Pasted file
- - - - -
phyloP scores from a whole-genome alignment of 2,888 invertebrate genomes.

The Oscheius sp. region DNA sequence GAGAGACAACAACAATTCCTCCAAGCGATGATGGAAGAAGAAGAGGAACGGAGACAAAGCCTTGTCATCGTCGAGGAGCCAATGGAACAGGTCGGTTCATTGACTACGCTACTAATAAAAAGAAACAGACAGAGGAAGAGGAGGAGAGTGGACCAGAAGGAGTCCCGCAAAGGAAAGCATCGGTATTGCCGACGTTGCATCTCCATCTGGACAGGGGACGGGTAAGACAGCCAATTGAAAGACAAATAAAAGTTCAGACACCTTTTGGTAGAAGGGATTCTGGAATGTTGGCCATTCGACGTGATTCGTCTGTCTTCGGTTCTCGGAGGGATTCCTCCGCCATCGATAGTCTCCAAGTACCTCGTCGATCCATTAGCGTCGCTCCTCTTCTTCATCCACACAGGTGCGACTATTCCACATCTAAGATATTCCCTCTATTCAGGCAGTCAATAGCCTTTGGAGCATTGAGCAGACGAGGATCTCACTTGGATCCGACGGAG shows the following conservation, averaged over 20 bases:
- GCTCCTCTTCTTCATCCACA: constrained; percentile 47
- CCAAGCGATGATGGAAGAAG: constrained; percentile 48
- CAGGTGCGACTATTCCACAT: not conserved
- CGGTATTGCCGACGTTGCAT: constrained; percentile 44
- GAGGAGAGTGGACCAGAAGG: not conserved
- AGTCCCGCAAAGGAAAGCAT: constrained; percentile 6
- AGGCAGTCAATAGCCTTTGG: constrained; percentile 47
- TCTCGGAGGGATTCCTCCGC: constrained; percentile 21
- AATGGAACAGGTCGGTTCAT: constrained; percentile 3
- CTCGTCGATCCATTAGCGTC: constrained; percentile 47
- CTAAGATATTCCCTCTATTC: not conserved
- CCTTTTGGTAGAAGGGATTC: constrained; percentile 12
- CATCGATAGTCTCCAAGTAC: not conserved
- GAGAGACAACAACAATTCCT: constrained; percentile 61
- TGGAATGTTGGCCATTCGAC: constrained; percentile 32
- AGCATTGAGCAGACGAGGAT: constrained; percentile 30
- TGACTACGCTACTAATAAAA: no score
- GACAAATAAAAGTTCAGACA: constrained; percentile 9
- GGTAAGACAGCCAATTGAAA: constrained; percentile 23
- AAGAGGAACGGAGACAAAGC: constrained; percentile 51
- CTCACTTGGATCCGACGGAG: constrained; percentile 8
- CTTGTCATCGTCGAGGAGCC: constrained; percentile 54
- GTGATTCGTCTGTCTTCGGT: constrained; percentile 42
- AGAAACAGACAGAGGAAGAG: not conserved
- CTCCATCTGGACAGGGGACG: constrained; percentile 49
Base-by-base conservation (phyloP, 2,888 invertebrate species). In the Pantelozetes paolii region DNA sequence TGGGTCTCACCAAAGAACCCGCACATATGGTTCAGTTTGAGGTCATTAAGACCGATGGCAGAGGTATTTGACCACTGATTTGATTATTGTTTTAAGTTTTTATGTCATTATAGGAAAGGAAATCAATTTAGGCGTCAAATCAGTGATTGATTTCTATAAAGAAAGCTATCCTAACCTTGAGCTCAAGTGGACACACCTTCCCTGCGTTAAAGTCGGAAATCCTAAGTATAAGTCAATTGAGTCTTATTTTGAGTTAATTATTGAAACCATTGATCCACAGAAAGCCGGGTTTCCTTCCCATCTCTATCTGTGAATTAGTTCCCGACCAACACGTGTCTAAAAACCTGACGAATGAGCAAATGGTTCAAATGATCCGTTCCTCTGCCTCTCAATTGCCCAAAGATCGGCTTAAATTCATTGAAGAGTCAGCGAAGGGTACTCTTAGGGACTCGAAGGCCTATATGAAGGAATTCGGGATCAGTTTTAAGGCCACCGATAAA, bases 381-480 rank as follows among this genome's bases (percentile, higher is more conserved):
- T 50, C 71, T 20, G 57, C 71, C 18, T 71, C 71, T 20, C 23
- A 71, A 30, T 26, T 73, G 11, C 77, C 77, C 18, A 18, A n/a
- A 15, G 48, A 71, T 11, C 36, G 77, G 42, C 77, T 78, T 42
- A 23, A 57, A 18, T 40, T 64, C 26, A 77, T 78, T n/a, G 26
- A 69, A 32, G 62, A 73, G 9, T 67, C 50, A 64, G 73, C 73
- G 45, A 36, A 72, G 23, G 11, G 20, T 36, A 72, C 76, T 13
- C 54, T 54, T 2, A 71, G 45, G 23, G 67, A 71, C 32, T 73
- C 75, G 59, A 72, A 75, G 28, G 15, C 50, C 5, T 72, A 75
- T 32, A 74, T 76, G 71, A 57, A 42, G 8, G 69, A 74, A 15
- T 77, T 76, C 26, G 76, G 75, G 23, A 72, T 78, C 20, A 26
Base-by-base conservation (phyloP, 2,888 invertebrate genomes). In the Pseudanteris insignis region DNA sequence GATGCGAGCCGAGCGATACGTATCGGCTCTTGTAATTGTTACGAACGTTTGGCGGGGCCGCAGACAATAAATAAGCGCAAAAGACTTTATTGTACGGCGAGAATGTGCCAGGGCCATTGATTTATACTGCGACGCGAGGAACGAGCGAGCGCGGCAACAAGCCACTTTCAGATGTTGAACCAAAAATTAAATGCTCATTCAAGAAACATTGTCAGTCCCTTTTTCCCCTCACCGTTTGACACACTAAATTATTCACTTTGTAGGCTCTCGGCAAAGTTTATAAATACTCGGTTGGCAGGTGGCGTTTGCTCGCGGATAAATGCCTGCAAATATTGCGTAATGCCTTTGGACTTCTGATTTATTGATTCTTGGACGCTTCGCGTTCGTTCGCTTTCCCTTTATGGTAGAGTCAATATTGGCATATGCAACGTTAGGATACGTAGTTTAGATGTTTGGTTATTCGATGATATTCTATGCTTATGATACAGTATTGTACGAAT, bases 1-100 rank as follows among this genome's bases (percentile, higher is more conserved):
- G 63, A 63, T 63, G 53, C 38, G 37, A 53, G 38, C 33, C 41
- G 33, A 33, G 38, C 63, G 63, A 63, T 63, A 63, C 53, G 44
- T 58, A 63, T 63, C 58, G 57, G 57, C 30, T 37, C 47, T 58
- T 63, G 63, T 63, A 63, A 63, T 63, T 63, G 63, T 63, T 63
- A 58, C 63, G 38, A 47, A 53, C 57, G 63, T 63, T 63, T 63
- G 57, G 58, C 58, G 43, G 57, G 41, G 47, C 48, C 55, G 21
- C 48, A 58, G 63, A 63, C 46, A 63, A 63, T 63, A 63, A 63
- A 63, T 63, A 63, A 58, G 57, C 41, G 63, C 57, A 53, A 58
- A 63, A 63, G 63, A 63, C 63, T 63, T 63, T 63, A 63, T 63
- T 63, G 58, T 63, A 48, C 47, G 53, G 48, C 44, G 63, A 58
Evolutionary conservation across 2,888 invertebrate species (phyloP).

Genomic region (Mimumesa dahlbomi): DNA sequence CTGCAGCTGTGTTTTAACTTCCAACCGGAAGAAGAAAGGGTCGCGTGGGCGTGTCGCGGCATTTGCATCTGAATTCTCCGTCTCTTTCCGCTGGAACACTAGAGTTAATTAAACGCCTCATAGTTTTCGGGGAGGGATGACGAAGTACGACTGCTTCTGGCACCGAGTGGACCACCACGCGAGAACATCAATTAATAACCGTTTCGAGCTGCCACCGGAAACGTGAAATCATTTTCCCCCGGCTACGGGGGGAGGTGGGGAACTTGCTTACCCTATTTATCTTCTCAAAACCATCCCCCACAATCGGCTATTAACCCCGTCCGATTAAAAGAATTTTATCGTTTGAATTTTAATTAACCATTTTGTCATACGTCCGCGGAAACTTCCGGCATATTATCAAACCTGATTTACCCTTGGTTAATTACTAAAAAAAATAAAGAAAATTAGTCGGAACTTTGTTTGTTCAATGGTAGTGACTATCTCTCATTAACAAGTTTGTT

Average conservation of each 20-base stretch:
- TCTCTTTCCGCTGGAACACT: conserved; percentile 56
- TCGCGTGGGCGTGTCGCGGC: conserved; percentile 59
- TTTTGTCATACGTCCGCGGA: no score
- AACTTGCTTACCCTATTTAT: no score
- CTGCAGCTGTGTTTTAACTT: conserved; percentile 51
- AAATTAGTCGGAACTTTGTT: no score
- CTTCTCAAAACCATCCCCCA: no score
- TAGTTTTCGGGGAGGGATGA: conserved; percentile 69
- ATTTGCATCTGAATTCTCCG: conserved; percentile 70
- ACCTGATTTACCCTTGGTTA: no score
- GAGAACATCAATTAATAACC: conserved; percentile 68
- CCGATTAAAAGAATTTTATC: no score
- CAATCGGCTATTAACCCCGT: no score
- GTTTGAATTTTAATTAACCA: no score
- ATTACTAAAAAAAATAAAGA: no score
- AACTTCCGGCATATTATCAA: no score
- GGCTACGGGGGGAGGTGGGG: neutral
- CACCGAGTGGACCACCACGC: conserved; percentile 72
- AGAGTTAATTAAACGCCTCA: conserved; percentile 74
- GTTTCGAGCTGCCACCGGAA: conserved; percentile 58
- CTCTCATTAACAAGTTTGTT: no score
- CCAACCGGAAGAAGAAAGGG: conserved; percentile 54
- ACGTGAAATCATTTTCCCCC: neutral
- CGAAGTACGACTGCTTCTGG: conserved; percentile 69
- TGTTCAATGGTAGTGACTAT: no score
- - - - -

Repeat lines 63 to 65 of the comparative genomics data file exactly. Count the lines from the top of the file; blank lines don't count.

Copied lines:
- GAGAACATCAATTAATAACC: conserved; percentile 68
- CCGATTAAAAGAATTTTATC: no score
- CAATCGGCTATTAACCCCGT: no score